5 Important Tips for Successful Winter Landscape ImagesDec 29, 2020
Wintery landscape scenes hold stunning beauty. The Canadian Rockies recently experienced heavy snowfall and currently looks like a scene out of a winter wonderland picture book. Scenes heavy with frozen details, sparkly untouched snow and trees kissed by winter's frost are always a photographer's dream. Sometimes the beauty of it all has us rushing off into nature with thoughts of only good light on our minds, but before you venture off into the great outdoors and while you are out immersed in nature, keep in mind the tips below as they will help with your winter landscape image success.
1. Always be prepared
A fresh layer of snow has the mountains calling my name as much as it does the next landscape photographer. Winter holds so much beauty that I can hardly wait to hop in my truck and head out into the Canadian Rockies' backcountry playground. However, one thing that I know I must be and meticulously ensure is that I am prepared. The landscape environment within the Canadian Rockies requires that I check avalanche, weather and road reports, pack adequate winter clothing including chemical or electric hand and feet warmers, outerwear, including multiples like snow gear and gloves in case those items get wet and bring along with me additional winter gear like snowshoes, so I don't sink into snow up to my neck, a shovel and plenty of food and warm tea. As beautiful as landscape photography can be, it's imperative to be prepared for a worst-case scenario. Always keep safety in the forefront of your mind. No image is worth the risk of bodily harm or worse.
ISO 100, 14mm, f16, 20sec
2. Slow down and observe
After the efforts to pack up my winter and safety gear and photography equipment, I find that I get so excited that I want to run into a landscape and explore all the winter's intricate designs once I arrive at a location. However, don't let your excitement take over. Always slow down and consider how you'd like to photograph a scene before rushing in. If you trample an area with your snowshoes or walk over ice detail with ice cleats, you could ruin creative potentials. Stand back and thoughtfully evaluate a scene from different angles and refrain from moving into a location and setting up your gear until you are certain that where you tread will not interfere with your final composition.
ISO 100, 16mm, f11, 1/10sec
3. Leave extra time to explore
Winter often allows a landscape photographer to explore impassable areas that grow thick with vegetation during the summer months or are filled with rushing rivers. Ground cover is resting beneath heaps of snow, and rivers have slowed to a trickle or are even frozen over in some cases. Keeping safety in mind, especially around the ice, permit yourself some extra time to explore and look for unique winter locations and features that are only possible during the winter season.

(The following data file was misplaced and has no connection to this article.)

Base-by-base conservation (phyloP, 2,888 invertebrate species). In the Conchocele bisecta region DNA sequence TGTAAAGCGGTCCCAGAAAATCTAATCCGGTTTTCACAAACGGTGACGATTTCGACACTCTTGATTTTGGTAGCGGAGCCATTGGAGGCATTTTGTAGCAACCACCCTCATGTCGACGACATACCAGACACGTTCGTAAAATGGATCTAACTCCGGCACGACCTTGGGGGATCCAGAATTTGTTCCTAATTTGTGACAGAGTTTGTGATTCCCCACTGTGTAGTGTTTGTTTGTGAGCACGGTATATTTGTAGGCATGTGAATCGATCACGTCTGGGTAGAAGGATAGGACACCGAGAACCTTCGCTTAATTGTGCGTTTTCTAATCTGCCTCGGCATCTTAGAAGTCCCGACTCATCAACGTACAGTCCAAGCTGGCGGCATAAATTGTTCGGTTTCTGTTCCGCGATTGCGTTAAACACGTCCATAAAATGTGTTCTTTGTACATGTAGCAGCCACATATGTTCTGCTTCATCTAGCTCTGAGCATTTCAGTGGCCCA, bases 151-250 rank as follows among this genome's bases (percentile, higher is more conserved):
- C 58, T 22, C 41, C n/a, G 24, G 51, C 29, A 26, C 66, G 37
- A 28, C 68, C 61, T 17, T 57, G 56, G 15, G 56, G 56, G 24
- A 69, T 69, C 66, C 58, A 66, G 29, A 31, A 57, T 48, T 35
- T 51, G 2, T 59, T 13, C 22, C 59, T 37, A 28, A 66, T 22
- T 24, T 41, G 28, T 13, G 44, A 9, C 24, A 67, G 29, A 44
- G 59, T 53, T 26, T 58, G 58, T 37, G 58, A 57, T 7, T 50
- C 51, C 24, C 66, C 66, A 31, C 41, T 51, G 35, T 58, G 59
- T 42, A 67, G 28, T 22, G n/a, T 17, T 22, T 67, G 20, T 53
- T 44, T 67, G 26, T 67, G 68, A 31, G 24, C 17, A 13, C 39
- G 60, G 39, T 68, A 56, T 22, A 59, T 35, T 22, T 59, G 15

ISO 31, 26mm, f11, 8sec
4. Look for details underneath your feet
I love a sweeping grande landscape scene as much as the next photographer, but this winter, I'm making a much more conscious effect to capture the incredible artwork that only nature can create. It's a pleasant option on days when skies are clear or when the light is not quite right for a specific scene. Winter creates spectacular details that are hiding underneath your feet, so don't forget to look down. Finding a creative way to use light or capture winter details will result in your learning and growth as a photographer, as you're forced to step away from the comfort of those wide-angle views and think in a different creative manner.
ISO 200, 16mm, f11, 1/250SS
5. Try a vertical image
The go-to orientation for a landscape image is, of course, landscape. However, don't be afraid to capture a vertical orientation, especially during the winter, as this can showcase icy sculpted elements. Try angling your camera down a touch as well, and even try getting down close to your foreground instead of shooting from a higher angle. Don't be afraid to try something new, which will certainly result in you capturing successful winter images.
ISO 80, 16mm, f11, 30sec
Setting yourself up for a successful landscape photography outing requires a little bit of planning. Don's skip this step, as it's important to be comfortable and safe when immersed in nature. Then try and hold yourself back from rushing into a potential scene. Stand back and evaluate the composition and creative potential before imprinting the snow with footprints. Also, remember to go exploring! Winter offers possibilities for landscape perspectives that are not always possible during warmer months when rivers are flowing, and vegetation is in full bloom. Don't ignore winter details either. There's beauty underfoot! Open yourself up to thinking creatively as you capture winter this season. Remember that a simple change in tripod height or image orientation can offer a fresh perspective and highlight winter elements within a landscape capture. Most importantly, never forget to enjoy the experience that is inherent within landscape photography.